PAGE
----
The Truth About Hysterectomies

The Truth About Hysterectomies

Here are three things you must know about this rapidly evolving procedure.

Roughly one in nine women in the U.S. will have a hysterectomy, or surgery to remove the uterus, at some point in their lifetime. A healthcare provider (HCP) might recommend the procedure to treat cancer, for example, or to relieve chronic pelvic pain. 

While they’re considered to be very safe, hysterectomies are still major surgeries—and having one isn’t a decision to take lightly. Here are three facts to consider.

1. You may not need one.
Hysterectomies are a common surgery in women, with more than 400,000 performed annually in the U.S., according to a 2013 study published in Obstetrics & Gynecology. The procedure can be lifesaving in some women with gynecological cancers, such as uterine, ovarian or cervical cancer. But HCPs may also recommend them for non-life-threatening conditions including fibroids, endometriosis, pelvic organ prolapse and even abnormal bleeding.

A hysterectomy might be warranted if these problems affect a person’s lifestyle, says Stephen K. Montoya, MD, an OBGYN at Sunrise Hospital & Medical Center in Las Vegas. But it’s important to talk to your HCPs about all your options before undergoing surgery that may not be medically necessary. In some cases, medication or different procedures may be enough to successfully treat your condition.

2. There are different types you should know about.
Edmond Pack, MD, an OBGYN at Southern Hills Hospital in Las Vegas, says you should speak to your HCP about the kinds of hysterectomy, and the way in which yours might be done. Common types include:

  • Partial: The upper portion of the uterus is removed.
  • Total: The uterus and the cervix are removed. 
  • Radical: The uterus and cervix are removed, along with a few lymph nodes, the upper one-third to one-half of the vagina and some tissue surrounding the area. Radical hysterectomies often involve a diagnosis or suspicion of cervical or uterine cancer.

Surgical technique may be traditional or minimally invasive, in which the procedure is performed through small incisions instead of one large opening. Laparoscopic hysterectomy is minimally invasive, and the most common hysterectomy procedure in the U.S.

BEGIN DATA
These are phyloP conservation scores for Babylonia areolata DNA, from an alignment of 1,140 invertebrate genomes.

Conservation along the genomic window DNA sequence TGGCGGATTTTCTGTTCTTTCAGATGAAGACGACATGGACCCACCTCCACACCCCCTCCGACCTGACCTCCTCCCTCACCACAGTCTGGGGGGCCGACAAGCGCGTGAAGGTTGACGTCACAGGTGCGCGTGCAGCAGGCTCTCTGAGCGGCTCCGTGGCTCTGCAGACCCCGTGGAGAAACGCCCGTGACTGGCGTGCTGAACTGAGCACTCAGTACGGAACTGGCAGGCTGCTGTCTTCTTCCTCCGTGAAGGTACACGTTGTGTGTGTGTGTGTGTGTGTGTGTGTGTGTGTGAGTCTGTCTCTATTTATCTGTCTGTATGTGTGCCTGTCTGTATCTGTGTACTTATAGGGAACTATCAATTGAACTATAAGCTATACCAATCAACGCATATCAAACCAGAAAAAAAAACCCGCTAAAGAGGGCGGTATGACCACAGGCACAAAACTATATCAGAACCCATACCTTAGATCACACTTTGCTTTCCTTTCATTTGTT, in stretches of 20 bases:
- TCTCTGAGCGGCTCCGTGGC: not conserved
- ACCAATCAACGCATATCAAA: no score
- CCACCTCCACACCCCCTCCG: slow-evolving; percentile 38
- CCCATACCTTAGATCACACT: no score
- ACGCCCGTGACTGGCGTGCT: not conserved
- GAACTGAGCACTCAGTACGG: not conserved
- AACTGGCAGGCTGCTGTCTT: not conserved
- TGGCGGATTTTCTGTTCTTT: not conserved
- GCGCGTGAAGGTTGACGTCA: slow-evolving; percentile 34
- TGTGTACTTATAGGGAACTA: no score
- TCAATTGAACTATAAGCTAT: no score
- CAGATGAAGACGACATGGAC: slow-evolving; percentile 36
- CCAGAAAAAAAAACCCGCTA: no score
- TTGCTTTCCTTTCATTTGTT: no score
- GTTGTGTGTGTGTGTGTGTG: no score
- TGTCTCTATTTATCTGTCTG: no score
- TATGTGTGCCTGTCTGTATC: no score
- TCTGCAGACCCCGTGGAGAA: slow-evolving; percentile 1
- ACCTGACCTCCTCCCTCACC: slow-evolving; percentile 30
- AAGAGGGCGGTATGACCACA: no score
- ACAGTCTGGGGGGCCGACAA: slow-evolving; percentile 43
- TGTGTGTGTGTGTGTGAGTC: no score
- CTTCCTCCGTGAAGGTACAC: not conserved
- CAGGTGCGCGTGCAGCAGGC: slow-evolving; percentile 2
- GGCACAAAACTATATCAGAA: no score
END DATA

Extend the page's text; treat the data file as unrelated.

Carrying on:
No matter which surgery your HCP recommends, make sure to learn the details—and whether you have other options—so you’re fully informed. Ask questions about what the hysterectomy entails, your expected recovery time, the post-surgery care and any potential complications. Keep an open line of communication throughout the process in case you have additional questions or concerns.

3. You may not need your ovaries removed.
Sometimes during a total or radical hysterectomy, the ovaries and fallopian tubes are removed. But the younger you are, the less likely your HCP is to recommend this. Research suggests that the reduced risk of ovarian cancer may be outweighed by other health risks incurred from removing the ovaries, particularly at an early age.

However, some HCPs advise removal of the ovaries for women who are nearing or past menopause. For women nearing menopause, suddenly not having ovaries means experiencing the symptoms of menopause right after surgery. Hormone replacement therapy can help; just be sure you’ve discussed risks and benefits with your HCP.

Medically reviewed in June 2019.

Medline Plus: “Hysterectomies.”
Wright, J. D., Herzog, T. J., Tsui, J., Ananth, C. V., Lewin, S. N., Lu, Y. S., … Hershman, D. L. (2013). Nationwide trends in the performance of inpatient hysterectomy in the United States. Obstetrics and gynecology, 122(2 Pt 1), 233–241.
American College of Obstetricians and Gynecologists: “Hysterectomy.”
Cleveland Clinic: “Hysterectomy.” “Hysterectomy.” “Radical Hysterectomy,” “Laparoscopic Hysterectomy.”
Mayo Clinic: “Hormone therapy: Is it right for you?”

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